Managing Mental Health as an Actor

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According to entertainment industry research, the prevalence of mental health problems among actors appears to be an open secret. People can see its effects but mental health is not spoken about candidly.  

It’s quite surprising considering the intense pressure and scrutiny that actors can face, leaving them vulnerable to the unpredictable nature of their job.  

Mental illnesses that disrupt thinking, emotions, and behaviour can affect anyone, including actors, at any age. Grasping these complexities and knowing when to seek help is a crucial skill in any actor’s toolkit.  

Essentially, our goal is to break the stigma and prioritise mental health for actors. 

Why Mental Health is Important for Actors

Understanding the difference between mental health and mental illness is key to positive actor mental health. Mental health includes our emotional, psychological, and social well-being. It influences how we think, feel, and act, helping us handle stress, relate to others, and make decisions. Keeping good mental health allows actors to perform at their best, both on and off the stage, and helps them handle the pressures of the industry. 

Conversely, mental illness covers a wide range of conditions that affect mood, thinking, and behaviour. Common examples include depression, anxiety disorders, bipolar disorder, and schizophrenia. These conditions can significantly impact an actor’s ability to function well both professionally and personally. Unlike temporary emotional responses to the stresses of acting, mental illnesses are long-lasting and often need professional treatment.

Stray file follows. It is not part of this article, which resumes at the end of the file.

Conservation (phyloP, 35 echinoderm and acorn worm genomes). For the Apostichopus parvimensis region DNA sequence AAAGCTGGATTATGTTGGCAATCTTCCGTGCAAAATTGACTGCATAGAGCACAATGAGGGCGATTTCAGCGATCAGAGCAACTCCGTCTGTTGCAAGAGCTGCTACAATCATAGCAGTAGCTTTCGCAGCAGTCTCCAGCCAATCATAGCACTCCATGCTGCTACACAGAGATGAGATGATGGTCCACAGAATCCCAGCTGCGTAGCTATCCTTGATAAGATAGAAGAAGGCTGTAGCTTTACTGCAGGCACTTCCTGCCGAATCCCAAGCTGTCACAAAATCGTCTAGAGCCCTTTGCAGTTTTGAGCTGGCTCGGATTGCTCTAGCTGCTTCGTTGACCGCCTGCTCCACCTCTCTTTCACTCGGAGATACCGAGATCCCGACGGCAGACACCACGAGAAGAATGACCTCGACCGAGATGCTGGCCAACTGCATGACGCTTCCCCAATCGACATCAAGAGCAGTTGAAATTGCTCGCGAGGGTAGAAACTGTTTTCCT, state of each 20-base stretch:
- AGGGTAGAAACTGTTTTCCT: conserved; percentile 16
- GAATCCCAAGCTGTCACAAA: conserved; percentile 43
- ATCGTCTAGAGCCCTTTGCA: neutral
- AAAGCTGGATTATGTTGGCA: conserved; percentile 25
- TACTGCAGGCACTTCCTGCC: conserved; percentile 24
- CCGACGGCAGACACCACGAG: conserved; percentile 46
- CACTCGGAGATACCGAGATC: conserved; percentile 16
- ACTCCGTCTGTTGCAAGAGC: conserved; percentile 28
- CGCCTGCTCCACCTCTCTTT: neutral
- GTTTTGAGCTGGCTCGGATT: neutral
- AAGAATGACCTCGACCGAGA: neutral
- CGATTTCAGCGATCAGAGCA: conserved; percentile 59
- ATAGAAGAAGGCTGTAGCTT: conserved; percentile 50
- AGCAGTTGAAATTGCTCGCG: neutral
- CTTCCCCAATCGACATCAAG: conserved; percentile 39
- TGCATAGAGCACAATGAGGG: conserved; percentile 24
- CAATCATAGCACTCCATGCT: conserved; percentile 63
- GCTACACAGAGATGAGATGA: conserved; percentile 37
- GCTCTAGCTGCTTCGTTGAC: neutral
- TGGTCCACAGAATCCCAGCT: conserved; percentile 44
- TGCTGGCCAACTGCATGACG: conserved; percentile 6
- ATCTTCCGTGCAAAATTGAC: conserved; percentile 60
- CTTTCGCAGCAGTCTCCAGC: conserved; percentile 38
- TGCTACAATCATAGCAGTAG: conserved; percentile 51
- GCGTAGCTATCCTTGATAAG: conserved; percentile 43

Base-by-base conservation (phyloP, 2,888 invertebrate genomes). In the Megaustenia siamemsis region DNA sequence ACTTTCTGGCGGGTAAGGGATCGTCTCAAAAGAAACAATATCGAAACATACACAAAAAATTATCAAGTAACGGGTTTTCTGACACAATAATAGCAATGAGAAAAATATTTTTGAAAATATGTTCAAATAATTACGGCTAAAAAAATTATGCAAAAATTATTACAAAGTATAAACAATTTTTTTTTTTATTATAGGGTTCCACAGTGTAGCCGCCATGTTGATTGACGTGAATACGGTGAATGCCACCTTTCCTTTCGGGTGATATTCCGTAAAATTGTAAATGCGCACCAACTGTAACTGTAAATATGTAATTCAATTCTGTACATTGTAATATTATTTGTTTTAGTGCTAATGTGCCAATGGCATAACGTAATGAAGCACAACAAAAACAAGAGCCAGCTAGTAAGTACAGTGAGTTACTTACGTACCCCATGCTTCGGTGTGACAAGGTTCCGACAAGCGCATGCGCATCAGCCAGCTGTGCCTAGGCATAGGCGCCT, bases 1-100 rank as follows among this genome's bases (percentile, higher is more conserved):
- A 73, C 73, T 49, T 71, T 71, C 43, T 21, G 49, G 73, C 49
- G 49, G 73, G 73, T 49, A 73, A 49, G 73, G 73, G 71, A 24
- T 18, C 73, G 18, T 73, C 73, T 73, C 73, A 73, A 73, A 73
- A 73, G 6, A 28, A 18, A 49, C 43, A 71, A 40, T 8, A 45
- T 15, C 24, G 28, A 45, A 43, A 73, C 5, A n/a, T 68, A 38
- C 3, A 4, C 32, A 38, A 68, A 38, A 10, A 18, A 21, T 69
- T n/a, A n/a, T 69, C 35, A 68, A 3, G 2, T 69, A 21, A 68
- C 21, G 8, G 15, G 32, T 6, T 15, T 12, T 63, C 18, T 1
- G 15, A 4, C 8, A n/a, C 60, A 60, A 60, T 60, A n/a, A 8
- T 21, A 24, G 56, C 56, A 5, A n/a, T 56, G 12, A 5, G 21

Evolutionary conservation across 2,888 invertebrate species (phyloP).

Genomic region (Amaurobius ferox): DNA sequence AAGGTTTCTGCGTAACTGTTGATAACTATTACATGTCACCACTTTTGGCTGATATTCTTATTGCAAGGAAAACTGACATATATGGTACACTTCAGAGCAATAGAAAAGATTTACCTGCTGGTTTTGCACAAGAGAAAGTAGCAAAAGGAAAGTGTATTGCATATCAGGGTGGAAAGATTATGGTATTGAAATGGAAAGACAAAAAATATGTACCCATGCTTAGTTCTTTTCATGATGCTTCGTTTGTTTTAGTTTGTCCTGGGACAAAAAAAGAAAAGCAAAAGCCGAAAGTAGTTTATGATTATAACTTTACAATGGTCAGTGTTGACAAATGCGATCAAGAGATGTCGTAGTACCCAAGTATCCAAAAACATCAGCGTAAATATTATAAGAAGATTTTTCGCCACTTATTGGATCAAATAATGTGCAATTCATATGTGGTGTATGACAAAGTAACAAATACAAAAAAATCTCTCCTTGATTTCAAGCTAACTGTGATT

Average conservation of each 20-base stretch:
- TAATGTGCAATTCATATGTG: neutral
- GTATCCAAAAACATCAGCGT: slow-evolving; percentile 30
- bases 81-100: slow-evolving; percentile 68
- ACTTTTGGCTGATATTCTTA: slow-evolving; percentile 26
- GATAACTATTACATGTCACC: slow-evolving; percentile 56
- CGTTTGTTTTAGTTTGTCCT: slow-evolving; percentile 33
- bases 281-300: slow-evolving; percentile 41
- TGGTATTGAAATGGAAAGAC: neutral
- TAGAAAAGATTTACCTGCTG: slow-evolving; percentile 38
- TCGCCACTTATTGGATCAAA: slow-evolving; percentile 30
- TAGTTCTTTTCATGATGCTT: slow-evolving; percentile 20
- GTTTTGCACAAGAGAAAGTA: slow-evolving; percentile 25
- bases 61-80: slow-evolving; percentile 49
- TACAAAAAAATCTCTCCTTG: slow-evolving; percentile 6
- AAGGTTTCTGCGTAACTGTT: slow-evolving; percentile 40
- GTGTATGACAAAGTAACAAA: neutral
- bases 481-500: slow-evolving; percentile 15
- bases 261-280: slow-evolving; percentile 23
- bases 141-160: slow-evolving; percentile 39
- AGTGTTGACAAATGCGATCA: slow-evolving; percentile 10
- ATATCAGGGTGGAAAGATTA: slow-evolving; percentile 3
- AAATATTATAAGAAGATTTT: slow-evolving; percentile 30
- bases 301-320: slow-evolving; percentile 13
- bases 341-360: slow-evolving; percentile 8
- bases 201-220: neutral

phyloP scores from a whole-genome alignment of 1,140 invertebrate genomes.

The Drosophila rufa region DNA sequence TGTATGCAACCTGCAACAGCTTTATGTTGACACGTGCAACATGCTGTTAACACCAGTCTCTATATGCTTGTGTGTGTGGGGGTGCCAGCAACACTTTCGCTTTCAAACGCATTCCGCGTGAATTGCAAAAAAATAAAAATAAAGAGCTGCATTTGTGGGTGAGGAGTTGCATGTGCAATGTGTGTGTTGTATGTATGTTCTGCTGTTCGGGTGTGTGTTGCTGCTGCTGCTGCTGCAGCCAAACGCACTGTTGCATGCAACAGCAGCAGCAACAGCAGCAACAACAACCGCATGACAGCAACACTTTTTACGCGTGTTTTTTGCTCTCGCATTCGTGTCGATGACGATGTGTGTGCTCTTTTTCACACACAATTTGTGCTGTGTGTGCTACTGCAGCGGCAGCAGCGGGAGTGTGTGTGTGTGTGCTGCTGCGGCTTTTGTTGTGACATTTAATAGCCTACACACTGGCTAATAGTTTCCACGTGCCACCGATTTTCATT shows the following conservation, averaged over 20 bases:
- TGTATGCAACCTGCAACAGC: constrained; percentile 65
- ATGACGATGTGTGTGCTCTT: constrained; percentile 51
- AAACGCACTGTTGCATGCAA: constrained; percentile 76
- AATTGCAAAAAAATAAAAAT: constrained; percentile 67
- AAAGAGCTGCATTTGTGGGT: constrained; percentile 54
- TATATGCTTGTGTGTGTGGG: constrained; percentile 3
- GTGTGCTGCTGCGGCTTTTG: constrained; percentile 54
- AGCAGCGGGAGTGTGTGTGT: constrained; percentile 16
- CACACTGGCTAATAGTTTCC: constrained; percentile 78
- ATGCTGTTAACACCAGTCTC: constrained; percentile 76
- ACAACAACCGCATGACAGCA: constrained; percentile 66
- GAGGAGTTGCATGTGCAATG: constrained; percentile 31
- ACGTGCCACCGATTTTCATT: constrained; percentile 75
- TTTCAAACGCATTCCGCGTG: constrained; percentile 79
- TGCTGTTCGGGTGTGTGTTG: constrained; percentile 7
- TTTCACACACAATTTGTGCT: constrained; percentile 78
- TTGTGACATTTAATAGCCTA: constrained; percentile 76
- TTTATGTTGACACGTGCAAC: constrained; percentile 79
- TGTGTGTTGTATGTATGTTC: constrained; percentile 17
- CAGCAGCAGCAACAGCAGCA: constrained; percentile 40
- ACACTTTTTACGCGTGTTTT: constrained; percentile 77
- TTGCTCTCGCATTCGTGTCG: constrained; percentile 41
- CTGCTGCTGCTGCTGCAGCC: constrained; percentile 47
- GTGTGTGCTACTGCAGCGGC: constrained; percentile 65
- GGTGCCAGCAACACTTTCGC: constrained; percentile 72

Mental illness doesn’t discriminate. Actors, given the unique demands of their profession, can be more prone to mental health challenges. Think about the long, erratic hours, the intense pressure to perform, and constant public scrutiny. This can really affect their emotional wellbeing.  

Ultimately, recognising the early signs of mental illness is key for timely intervention and management. Early warning signs might include lingering sadness, dramatic mood swings, and pulling away from social activities. 

Challenges as an Actor that can Impact Mental Health

Becoming Someone Else

Acting is a demanding profession that asks you to fully immerse yourself in the characters you portray. While this transformation is key to the craft, it can sometimes blur the lines between your personal identity and your on-stage persona. For actors managing mental health, this shift can occasionally lead to emotional and psychological challenges. 

One of the main challenges in acting is convincingly adopting the thoughts, feelings, and behaviours of a character, which can be quite different or even opposite to the actor’s own personality. This constant shift in identity can sometimes lead to a sense of disorientation or detachment from one’s own reality, making it especially important for actors to manage their mental health. 

To counter these effects, it’s crucial for actors to set clear boundaries between their work and personal lives. While techniques like method acting can be effective, they should be approached carefully to avoid getting too immersed in a character’s psyche. Developing routines and rituals that mark the end of a performance or rehearsal can help actors consciously step out of their roles and re-centre themselves.